Letter: In times of drought, everyone suffers
In response to Carol Anderson’s recent letter, “Water taken from Kannah Creek still felt today:”
As outlined in my recent column, the City of Grand Junction did acquire by eminent domain a portion of the water in Kannah Creek for the city’s use. It was a proceeding in “condemnation,” determined necessary by the city aldermen. Not untypical in a period when cities needed a firm water supply to survive, the Paramount Water Right was awarded to the city after a trial in District Court. A jury determined the fair market value of the water and this amount was paid to the ranchers. It was not a happy day for the ranchers in Kannah Creek and it colored many of the relationships among the city and the farmers for the next 100 years.
The story is a cautious lesson of how a city can obtain needed water, not only in 1911 but also in 2015.
In times of drought, the city suffered as did the ranchers. Over time, the city provided stock water to the ranchers, allowing them to construct piped water to their farms. Eventually the stock water systems were purchased by the city and replaced with a treated water system that operates today in Kannah Creek, immunizing the ranchers from the lack of drinking water caused by drought.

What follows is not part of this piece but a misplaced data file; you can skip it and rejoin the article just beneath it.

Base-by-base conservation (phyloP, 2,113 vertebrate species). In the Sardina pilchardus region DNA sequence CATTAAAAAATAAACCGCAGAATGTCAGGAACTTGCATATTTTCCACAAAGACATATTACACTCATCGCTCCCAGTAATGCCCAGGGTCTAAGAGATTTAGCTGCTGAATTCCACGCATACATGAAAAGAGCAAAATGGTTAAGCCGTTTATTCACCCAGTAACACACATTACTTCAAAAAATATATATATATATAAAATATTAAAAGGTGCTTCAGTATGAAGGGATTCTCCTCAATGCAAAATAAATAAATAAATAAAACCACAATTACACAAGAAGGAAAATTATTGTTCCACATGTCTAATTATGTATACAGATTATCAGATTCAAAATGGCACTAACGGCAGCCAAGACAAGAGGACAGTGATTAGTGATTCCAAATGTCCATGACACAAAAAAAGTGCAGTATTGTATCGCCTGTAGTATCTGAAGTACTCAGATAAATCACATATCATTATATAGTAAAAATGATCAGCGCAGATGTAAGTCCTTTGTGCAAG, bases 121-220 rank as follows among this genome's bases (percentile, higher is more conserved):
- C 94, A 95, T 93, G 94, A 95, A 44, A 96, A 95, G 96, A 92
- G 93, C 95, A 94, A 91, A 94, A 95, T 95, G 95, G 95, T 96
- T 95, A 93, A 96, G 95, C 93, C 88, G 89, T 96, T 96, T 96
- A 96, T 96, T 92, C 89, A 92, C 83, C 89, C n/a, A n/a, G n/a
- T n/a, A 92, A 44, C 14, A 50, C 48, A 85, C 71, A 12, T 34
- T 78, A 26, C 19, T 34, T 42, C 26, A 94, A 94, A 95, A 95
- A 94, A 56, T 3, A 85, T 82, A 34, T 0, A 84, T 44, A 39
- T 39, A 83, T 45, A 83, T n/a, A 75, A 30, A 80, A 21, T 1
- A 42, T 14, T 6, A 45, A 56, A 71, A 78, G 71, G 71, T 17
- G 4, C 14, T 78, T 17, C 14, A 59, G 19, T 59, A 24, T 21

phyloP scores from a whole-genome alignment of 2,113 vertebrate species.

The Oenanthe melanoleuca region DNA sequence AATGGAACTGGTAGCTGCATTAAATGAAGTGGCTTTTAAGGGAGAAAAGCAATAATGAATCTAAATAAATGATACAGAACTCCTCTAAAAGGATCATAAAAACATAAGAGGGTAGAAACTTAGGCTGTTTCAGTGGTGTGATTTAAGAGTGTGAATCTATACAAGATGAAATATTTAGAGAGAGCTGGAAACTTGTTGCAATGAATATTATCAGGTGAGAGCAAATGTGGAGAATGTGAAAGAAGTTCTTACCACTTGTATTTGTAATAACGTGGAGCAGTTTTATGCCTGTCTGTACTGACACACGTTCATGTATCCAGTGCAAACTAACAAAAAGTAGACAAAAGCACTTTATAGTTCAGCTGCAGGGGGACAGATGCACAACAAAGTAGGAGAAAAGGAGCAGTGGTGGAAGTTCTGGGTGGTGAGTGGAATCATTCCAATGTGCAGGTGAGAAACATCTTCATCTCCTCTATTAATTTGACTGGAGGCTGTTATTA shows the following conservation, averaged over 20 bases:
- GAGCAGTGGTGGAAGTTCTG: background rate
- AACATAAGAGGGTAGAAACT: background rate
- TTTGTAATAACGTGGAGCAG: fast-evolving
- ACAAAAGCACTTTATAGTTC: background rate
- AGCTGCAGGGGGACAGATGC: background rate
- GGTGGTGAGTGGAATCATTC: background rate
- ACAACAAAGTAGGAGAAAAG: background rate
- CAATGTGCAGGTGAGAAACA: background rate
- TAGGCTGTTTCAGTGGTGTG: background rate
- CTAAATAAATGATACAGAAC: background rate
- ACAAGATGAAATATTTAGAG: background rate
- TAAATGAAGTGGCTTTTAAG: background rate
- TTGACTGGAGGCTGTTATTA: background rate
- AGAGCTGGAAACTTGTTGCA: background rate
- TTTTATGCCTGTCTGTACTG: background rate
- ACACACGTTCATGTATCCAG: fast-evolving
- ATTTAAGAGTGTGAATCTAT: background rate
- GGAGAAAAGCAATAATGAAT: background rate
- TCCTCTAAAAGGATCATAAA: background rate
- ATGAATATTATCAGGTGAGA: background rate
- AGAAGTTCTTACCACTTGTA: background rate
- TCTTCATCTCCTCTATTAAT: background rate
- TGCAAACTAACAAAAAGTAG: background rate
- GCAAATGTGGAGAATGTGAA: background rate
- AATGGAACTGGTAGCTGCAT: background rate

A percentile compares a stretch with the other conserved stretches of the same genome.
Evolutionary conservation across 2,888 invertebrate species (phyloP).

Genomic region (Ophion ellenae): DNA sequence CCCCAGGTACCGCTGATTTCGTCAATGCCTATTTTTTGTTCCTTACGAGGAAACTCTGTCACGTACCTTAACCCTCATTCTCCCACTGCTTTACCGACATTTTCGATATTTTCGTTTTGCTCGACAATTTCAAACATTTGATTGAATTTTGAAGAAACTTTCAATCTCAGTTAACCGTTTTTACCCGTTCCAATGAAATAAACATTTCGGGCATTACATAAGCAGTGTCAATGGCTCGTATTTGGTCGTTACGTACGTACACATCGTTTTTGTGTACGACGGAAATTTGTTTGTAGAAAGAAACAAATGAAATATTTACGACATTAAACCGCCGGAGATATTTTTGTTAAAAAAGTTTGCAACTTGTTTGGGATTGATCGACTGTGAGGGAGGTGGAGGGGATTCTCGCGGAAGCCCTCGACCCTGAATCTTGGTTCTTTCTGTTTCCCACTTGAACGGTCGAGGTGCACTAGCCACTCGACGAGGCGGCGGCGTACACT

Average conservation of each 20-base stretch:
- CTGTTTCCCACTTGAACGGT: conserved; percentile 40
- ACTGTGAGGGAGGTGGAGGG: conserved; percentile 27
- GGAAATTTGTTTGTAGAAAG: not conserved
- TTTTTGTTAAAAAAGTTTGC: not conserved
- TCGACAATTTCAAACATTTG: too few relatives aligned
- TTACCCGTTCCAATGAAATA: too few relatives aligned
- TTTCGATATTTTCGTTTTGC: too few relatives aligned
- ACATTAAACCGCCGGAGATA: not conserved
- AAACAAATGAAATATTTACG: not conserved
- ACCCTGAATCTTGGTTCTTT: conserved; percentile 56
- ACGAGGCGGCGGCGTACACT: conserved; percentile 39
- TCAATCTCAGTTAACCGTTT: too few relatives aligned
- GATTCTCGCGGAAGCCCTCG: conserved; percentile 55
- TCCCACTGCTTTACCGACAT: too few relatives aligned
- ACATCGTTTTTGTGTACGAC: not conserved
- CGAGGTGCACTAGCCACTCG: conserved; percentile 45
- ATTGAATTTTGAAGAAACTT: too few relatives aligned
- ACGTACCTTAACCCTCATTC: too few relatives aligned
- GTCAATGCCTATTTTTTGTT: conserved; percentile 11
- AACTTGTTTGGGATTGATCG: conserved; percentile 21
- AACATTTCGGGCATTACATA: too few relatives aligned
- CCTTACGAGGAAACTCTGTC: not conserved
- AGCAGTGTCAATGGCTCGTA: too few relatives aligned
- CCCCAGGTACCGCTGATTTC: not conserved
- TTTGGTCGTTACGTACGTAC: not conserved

Eventually the farmers and the city did forge a working relationship, sharing ditch and canal management responsibilities. The Grand Mesa Pool is one example of shared reservoir operation duties that has been beneficial to both sides for many years.
Mrs. Anderson is a keen observer of the historical workings of Kannah and Whitewater Creeks, producing two wonderful books of an era long gone.
Greg Trainor (ret.)
Grand Junction, Colo.
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